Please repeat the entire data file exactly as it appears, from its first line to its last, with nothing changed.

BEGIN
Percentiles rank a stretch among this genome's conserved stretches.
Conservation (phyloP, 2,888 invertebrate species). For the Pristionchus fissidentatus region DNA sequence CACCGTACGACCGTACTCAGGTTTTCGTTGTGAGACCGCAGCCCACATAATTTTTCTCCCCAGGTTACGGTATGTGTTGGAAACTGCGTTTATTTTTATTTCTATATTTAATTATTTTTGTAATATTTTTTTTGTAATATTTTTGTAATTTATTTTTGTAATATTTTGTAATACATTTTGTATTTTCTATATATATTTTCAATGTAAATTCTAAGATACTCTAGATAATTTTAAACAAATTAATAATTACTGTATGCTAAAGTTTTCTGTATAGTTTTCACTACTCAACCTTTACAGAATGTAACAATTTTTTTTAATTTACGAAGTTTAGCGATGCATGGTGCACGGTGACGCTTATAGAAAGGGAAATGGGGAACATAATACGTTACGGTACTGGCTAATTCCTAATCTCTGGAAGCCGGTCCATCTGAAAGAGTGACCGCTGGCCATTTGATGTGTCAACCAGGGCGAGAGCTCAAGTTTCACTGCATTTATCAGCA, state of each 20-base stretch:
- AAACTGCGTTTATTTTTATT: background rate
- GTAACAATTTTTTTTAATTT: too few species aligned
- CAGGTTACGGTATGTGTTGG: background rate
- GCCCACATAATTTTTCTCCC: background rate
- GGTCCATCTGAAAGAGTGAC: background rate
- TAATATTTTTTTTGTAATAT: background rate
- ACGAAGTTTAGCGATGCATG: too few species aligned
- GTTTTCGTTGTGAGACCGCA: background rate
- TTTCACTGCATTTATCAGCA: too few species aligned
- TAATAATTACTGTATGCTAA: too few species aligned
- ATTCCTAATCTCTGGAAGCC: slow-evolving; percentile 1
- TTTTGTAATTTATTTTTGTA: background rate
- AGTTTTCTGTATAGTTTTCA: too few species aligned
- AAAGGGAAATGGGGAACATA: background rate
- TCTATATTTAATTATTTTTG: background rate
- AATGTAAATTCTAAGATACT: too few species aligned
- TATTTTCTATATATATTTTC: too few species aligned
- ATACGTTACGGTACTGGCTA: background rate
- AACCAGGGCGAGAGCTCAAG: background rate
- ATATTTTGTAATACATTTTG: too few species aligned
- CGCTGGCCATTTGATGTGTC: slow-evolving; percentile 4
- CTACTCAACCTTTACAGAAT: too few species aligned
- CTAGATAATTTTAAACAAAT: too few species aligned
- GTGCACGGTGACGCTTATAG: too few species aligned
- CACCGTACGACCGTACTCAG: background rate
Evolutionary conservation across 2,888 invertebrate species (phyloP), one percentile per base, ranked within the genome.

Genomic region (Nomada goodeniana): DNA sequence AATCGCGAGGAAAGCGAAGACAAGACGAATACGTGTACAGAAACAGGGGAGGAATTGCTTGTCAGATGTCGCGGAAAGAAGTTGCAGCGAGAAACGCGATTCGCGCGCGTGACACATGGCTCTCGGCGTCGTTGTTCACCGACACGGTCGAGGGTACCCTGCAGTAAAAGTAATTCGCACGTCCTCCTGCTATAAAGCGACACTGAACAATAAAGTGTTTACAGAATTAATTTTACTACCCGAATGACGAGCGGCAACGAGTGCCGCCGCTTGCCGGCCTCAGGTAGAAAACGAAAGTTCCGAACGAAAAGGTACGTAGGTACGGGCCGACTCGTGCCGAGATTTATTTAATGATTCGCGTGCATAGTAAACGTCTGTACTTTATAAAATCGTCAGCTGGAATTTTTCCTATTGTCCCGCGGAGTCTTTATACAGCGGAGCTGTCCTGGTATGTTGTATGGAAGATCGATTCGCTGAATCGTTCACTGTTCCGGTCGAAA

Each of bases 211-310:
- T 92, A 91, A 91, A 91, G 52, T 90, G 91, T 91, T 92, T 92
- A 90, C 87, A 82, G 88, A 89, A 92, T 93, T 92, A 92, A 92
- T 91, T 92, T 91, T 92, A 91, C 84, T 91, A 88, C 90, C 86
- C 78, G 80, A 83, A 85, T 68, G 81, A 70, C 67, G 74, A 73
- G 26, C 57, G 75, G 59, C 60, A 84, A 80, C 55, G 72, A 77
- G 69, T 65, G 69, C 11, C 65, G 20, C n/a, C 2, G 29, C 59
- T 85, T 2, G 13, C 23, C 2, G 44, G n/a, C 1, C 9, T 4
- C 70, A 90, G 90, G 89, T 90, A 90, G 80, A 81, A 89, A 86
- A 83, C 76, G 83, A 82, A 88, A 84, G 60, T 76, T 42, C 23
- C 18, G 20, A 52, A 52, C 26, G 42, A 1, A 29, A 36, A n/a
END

Percentiles rank a stretch among this genome's conserved stretches.
Conservation (phyloP, 2,888 invertebrate species). For the Pristionchus fissidentatus region DNA sequence CACCGTACGACCGTACTCAGGTTTTCGTTGTGAGACCGCAGCCCACATAATTTTTCTCCCCAGGTTACGGTATGTGTTGGAAACTGCGTTTATTTTTATTTCTATATTTAATTATTTTTGTAATATTTTTTTTGTAATATTTTTGTAATTTATTTTTGTAATATTTTGTAATACATTTTGTATTTTCTATATATATTTTCAATGTAAATTCTAAGATACTCTAGATAATTTTAAACAAATTAATAATTACTGTATGCTAAAGTTTTCTGTATAGTTTTCACTACTCAACCTTTACAGAATGTAACAATTTTTTTTAATTTACGAAGTTTAGCGATGCATGGTGCACGGTGACGCTTATAGAAAGGGAAATGGGGAACATAATACGTTACGGTACTGGCTAATTCCTAATCTCTGGAAGCCGGTCCATCTGAAAGAGTGACCGCTGGCCATTTGATGTGTCAACCAGGGCGAGAGCTCAAGTTTCACTGCATTTATCAGCA, state of each 20-base stretch:
- AAACTGCGTTTATTTTTATT: background rate
- GTAACAATTTTTTTTAATTT: too few species aligned
- CAGGTTACGGTATGTGTTGG: background rate
- GCCCACATAATTTTTCTCCC: background rate
- GGTCCATCTGAAAGAGTGAC: background rate
- TAATATTTTTTTTGTAATAT: background rate
- ACGAAGTTTAGCGATGCATG: too few species aligned
- GTTTTCGTTGTGAGACCGCA: background rate
- TTTCACTGCATTTATCAGCA: too few species aligned
- TAATAATTACTGTATGCTAA: too few species aligned
- ATTCCTAATCTCTGGAAGCC: slow-evolving; percentile 1
- TTTTGTAATTTATTTTTGTA: background rate
- AGTTTTCTGTATAGTTTTCA: too few species aligned
- AAAGGGAAATGGGGAACATA: background rate
- TCTATATTTAATTATTTTTG: background rate
- AATGTAAATTCTAAGATACT: too few species aligned
- TATTTTCTATATATATTTTC: too few species aligned
- ATACGTTACGGTACTGGCTA: background rate
- AACCAGGGCGAGAGCTCAAG: background rate
- ATATTTTGTAATACATTTTG: too few species aligned
- CGCTGGCCATTTGATGTGTC: slow-evolving; percentile 4
- CTACTCAACCTTTACAGAAT: too few species aligned
- CTAGATAATTTTAAACAAAT: too few species aligned
- GTGCACGGTGACGCTTATAG: too few species aligned
- CACCGTACGACCGTACTCAG: background rate
Evolutionary conservation across 2,888 invertebrate species (phyloP), one percentile per base, ranked within the genome.

Genomic region (Nomada goodeniana): DNA sequence AATCGCGAGGAAAGCGAAGACAAGACGAATACGTGTACAGAAACAGGGGAGGAATTGCTTGTCAGATGTCGCGGAAAGAAGTTGCAGCGAGAAACGCGATTCGCGCGCGTGACACATGGCTCTCGGCGTCGTTGTTCACCGACACGGTCGAGGGTACCCTGCAGTAAAAGTAATTCGCACGTCCTCCTGCTATAAAGCGACACTGAACAATAAAGTGTTTACAGAATTAATTTTACTACCCGAATGACGAGCGGCAACGAGTGCCGCCGCTTGCCGGCCTCAGGTAGAAAACGAAAGTTCCGAACGAAAAGGTACGTAGGTACGGGCCGACTCGTGCCGAGATTTATTTAATGATTCGCGTGCATAGTAAACGTCTGTACTTTATAAAATCGTCAGCTGGAATTTTTCCTATTGTCCCGCGGAGTCTTTATACAGCGGAGCTGTCCTGGTATGTTGTATGGAAGATCGATTCGCTGAATCGTTCACTGTTCCGGTCGAAA

Each of bases 211-310:
- T 92, A 91, A 91, A 91, G 52, T 90, G 91, T 91, T 92, T 92
- A 90, C 87, A 82, G 88, A 89, A 92, T 93, T 92, A 92, A 92
- T 91, T 92, T 91, T 92, A 91, C 84, T 91, A 88, C 90, C 86
- C 78, G 80, A 83, A 85, T 68, G 81, A 70, C 67, G 74, A 73
- G 26, C 57, G 75, G 59, C 60, A 84, A 80, C 55, G 72, A 77
- G 69, T 65, G 69, C 11, C 65, G 20, C n/a, C 2, G 29, C 59
- T 85, T 2, G 13, C 23, C 2, G 44, G n/a, C 1, C 9, T 4
- C 70, A 90, G 90, G 89, T 90, A 90, G 80, A 81, A 89, A 86
- A 83, C 76, G 83, A 82, A 88, A 84, G 60, T 76, T 42, C 23
- C 18, G 20, A 52, A 52, C 26, G 42, A 1, A 29, A 36, A n/a